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Friday, Jan. 13, 2012

Equal-opportunity purveyor of useless abuse


Special to The Japan Times

HONG KONG — With hundreds of millions of people having traveled for Christmas and the New Year, and as millions more prepare to do so for the Chinese New Year later this month, I am reminded of Saint-Exupery's "Little Prince", wondering at the madness of express trains rushing with half the population from A to B and the other half from B to A, and then back again.

Once the question of whether your journey is really necessary is raised, it is a good time to ask who or what has helped travelers and who or what has made life in the air most miserable.

The award for the worst travel hazard goes to immigration and the Transportation Security Administration of the United States for their valiant efforts to make life miserable for as many people as possible in the name of security.

Advice to the U.S.-bound: Don't go unless you are an extreme masochist.

Every traveler to the U.S. has a favorite horror story: the Bank of Thailand governor forced to stand in line at immigration for an hour because every foreigner has a right to be treated equally wretchedly; the distinguished Japanese university professor, with a valid visa, forced to wait by U.S. officials in Canada for two hours for secondary screening and miss a flight because the immigration computers are not sophisticated enough to recognize her fingerprints. After a two-hour wait, the secondary check took just 30 seconds, and the immigration official told the grumbling professor: "What's your complaint? We let you in."

The TSA has gone beyond civilized limits in its quest for what blogger Christopher Elliott calls "jihadist grannies." This refers to several strip searches of women in their 80s or 90s, sometimes forcing them out of wheelchairs. Just to show that they are equal opportunity abusers of human dignity, other agents conducted intrusive patdowns of children as young as three. To all cases, the standard TSA answer is, "We are just doing our duty."

My complaint is that the TSA agents are often unprofessional and their systems may be insecure. On a recent visit to the U.S., I was instructed twice, no choice, to go through the all-seeing scanner, then subjected to a patdown anyway because the scanner could not penetrate the sleeves of my cotton shirt.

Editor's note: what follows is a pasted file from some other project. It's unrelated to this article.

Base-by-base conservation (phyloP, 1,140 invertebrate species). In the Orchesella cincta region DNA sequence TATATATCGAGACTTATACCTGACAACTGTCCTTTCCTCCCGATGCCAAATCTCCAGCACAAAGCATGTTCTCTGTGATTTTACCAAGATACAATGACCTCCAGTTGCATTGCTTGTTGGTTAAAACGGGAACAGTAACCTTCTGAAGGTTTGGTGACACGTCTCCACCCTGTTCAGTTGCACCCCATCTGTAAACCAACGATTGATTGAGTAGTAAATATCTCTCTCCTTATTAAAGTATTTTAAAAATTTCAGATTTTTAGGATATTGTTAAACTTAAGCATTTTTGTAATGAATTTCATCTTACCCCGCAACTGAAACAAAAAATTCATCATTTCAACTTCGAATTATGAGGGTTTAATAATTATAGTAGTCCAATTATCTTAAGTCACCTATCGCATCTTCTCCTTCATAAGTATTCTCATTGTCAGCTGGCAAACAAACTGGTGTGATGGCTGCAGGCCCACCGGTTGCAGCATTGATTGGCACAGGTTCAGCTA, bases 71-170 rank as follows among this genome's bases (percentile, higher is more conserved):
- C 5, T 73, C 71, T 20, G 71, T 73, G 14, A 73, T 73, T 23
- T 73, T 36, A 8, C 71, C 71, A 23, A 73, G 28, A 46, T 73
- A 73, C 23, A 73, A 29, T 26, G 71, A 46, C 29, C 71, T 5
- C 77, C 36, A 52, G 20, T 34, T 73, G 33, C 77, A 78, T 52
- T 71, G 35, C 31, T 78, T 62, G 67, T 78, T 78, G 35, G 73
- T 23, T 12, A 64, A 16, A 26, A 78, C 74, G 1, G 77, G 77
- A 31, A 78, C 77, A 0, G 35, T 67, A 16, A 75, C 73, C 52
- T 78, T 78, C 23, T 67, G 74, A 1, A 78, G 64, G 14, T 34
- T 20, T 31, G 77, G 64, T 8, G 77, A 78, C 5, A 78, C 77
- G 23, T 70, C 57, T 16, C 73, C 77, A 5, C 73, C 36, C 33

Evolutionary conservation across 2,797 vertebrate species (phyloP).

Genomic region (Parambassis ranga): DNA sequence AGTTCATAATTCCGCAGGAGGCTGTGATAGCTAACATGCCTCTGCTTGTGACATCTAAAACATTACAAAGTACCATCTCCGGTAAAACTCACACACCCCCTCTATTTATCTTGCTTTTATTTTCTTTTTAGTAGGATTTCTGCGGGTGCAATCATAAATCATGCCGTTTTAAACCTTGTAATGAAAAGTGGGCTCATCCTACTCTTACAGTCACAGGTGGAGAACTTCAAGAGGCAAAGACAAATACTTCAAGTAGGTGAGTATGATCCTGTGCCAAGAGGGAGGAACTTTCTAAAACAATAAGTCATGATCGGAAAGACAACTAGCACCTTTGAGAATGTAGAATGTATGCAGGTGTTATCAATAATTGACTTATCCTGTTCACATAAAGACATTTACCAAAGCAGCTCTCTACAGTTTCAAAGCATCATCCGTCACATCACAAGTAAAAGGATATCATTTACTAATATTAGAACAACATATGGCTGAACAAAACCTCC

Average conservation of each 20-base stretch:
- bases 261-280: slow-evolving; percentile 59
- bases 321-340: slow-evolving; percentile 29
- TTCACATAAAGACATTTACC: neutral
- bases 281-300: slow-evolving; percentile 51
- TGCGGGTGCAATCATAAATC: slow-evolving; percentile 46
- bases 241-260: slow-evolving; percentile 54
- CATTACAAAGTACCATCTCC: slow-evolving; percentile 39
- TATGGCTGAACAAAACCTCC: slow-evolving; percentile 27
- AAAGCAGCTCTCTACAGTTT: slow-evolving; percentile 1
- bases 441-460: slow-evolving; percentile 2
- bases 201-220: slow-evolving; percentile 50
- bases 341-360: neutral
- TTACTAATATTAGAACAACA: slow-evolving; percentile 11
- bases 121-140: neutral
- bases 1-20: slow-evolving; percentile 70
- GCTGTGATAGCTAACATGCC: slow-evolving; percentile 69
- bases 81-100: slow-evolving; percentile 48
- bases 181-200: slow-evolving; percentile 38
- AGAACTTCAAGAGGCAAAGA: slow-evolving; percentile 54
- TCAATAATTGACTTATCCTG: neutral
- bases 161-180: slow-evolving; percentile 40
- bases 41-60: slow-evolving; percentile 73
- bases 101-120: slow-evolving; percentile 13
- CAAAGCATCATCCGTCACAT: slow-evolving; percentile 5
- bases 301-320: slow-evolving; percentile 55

Meanwhile, other agents were chatting and laughing together as my carry-on bag, wallet, money, handkerchiefs — because you have to empty your pockets completely — were waiting for someone to snatch them.

My checked luggage was opened by TSA agents in Washington, the originating point and in San Francisco, a transit stop to Asia, where only baggage handlers or the TSA touched my luggage. Evidently the TSA does not trust the security of its own systems.

Global airline security systems assume that every passenger might be a terrorist, when in reality terrorists are hiding like the proverbial needle in the haystack. The way insecurity officials go about the search, hassling everyone, they are likely to be pricked in the backside by the needle, while the hay is trampled.

The U.S. government seems unconcerned, either about the indignity or the damage to America's reputation as a bully. Does President Barack Obama sit in such lofty imperial splendor that he does not know what is going on in his empire?

Traveling has become increasingly uncomfortable, as well as expensive when you add the plethora of fees that governments and airlines vie to charge to see who can gouge more from hapless passengers — or "guests" as they mockingly call them. U.S. airlines together last year made more than $32 billion charging for services that used to be free.